Over the short term, Wednesday’s US Supreme Court ruling striking down a portion of the Defense of Marriage Act should resolve a long list of injustices to same-sex partners who are legally married. No longer will they be subjected to federal taxes from which opposite-sex couples are exempt, be denied federal retirement benefits routinely granted to opposite-sex spouses, or be kept apart by immigration rules. And no longer will Massachusetts and local employers be burdened by having to treat same-sex couples one way for state purposes and another way for federal purposes.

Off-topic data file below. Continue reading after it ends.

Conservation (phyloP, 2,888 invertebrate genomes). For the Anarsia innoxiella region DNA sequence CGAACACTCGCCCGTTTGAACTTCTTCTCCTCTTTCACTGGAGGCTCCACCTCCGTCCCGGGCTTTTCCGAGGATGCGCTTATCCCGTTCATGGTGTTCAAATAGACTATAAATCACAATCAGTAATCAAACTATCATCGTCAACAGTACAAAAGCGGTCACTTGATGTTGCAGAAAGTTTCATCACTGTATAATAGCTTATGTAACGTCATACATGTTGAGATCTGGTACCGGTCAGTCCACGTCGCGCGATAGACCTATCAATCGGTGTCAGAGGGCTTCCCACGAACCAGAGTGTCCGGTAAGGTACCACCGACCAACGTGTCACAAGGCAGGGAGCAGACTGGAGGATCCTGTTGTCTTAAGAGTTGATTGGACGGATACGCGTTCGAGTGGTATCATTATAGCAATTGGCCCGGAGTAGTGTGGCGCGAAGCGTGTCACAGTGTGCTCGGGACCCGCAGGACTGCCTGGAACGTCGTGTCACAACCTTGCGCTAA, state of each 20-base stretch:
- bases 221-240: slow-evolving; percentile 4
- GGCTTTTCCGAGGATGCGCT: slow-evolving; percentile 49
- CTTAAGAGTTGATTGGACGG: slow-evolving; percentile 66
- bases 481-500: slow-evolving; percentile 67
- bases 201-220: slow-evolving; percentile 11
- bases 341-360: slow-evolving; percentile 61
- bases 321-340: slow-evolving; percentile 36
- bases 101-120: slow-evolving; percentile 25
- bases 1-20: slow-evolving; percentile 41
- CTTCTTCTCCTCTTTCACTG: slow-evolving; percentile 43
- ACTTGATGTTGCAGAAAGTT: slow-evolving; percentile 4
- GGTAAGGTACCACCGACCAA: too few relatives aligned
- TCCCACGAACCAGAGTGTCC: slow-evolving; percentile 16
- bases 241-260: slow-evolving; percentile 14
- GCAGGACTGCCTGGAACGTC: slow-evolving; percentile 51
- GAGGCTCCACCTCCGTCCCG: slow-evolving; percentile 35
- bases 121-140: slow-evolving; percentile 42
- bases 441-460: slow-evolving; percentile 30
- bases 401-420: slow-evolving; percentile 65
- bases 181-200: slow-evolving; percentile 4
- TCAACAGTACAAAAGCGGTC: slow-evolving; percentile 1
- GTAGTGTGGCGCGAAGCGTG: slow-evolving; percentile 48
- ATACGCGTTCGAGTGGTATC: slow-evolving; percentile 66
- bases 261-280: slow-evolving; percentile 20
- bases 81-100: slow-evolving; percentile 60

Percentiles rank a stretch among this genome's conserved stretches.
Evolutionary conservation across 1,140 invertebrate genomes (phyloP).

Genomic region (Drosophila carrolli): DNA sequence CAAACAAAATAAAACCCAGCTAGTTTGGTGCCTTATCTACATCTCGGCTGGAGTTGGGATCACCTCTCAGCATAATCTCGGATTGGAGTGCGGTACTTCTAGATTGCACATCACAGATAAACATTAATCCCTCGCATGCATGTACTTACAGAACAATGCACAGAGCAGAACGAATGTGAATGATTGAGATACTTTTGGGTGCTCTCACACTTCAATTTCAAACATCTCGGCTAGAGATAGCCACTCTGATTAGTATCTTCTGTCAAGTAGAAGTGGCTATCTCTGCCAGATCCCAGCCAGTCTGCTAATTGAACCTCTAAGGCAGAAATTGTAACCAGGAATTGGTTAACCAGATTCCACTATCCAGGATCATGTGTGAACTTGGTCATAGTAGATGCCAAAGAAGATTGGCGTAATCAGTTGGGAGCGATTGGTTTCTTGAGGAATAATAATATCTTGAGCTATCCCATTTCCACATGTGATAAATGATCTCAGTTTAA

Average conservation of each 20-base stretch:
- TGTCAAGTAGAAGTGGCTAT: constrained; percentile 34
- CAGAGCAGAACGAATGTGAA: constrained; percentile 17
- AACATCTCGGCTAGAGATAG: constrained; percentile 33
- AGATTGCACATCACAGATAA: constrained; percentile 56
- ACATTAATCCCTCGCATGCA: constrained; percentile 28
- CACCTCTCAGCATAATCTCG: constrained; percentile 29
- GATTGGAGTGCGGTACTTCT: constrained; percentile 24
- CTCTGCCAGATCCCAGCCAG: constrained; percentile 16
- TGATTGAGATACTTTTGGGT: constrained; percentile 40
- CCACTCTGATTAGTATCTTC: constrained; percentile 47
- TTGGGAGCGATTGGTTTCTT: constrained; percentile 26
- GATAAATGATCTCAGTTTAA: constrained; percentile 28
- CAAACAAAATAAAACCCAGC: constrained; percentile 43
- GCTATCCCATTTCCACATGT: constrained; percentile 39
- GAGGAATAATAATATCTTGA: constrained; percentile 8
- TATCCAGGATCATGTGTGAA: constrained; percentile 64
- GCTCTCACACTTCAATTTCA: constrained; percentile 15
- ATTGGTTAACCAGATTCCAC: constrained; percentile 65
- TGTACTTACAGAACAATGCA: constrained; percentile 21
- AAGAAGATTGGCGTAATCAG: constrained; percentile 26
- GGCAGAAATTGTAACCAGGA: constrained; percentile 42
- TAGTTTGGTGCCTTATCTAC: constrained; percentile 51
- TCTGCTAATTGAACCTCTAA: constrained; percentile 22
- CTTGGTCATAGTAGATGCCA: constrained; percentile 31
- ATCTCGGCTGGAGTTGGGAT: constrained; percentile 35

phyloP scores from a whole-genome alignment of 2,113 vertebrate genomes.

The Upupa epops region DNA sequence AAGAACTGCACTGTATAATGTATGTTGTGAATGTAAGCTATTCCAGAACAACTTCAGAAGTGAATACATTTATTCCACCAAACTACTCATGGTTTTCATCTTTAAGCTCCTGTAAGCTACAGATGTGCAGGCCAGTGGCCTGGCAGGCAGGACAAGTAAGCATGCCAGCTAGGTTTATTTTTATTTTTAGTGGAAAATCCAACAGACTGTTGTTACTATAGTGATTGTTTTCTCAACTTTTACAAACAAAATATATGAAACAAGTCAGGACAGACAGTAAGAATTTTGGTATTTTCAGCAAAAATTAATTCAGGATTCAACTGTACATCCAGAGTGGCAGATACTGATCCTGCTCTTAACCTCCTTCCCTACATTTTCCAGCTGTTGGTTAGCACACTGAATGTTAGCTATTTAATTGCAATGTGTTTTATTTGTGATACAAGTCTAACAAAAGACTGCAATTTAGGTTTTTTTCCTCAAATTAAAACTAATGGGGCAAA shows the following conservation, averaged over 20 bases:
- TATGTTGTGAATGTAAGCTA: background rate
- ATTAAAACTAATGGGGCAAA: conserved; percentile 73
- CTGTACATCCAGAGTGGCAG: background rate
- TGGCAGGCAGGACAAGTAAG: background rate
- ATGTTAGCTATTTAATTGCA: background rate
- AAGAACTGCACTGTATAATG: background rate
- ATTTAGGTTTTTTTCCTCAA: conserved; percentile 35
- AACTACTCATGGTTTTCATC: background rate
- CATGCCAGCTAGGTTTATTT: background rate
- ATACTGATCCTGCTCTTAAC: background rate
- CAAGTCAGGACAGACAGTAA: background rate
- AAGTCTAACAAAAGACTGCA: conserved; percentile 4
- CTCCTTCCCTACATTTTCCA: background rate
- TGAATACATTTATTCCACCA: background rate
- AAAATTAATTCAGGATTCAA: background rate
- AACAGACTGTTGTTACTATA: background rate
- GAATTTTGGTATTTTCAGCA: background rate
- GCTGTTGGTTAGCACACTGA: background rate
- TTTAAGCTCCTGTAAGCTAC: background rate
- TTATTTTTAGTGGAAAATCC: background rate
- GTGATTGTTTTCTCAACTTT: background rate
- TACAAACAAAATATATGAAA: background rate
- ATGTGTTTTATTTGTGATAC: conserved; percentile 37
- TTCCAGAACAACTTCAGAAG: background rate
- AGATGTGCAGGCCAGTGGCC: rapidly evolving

Yet in writing for a five-justice majority, Justice Anthony Kennedy didn’t simply force the federal government to honor states’ traditional autonomy over marriage and family law. He also set forth a broad, persuasive argument that can only result, over the course of time, in same-sex couples being allowed to marry nationwide — even as he avoids forcing the issue now.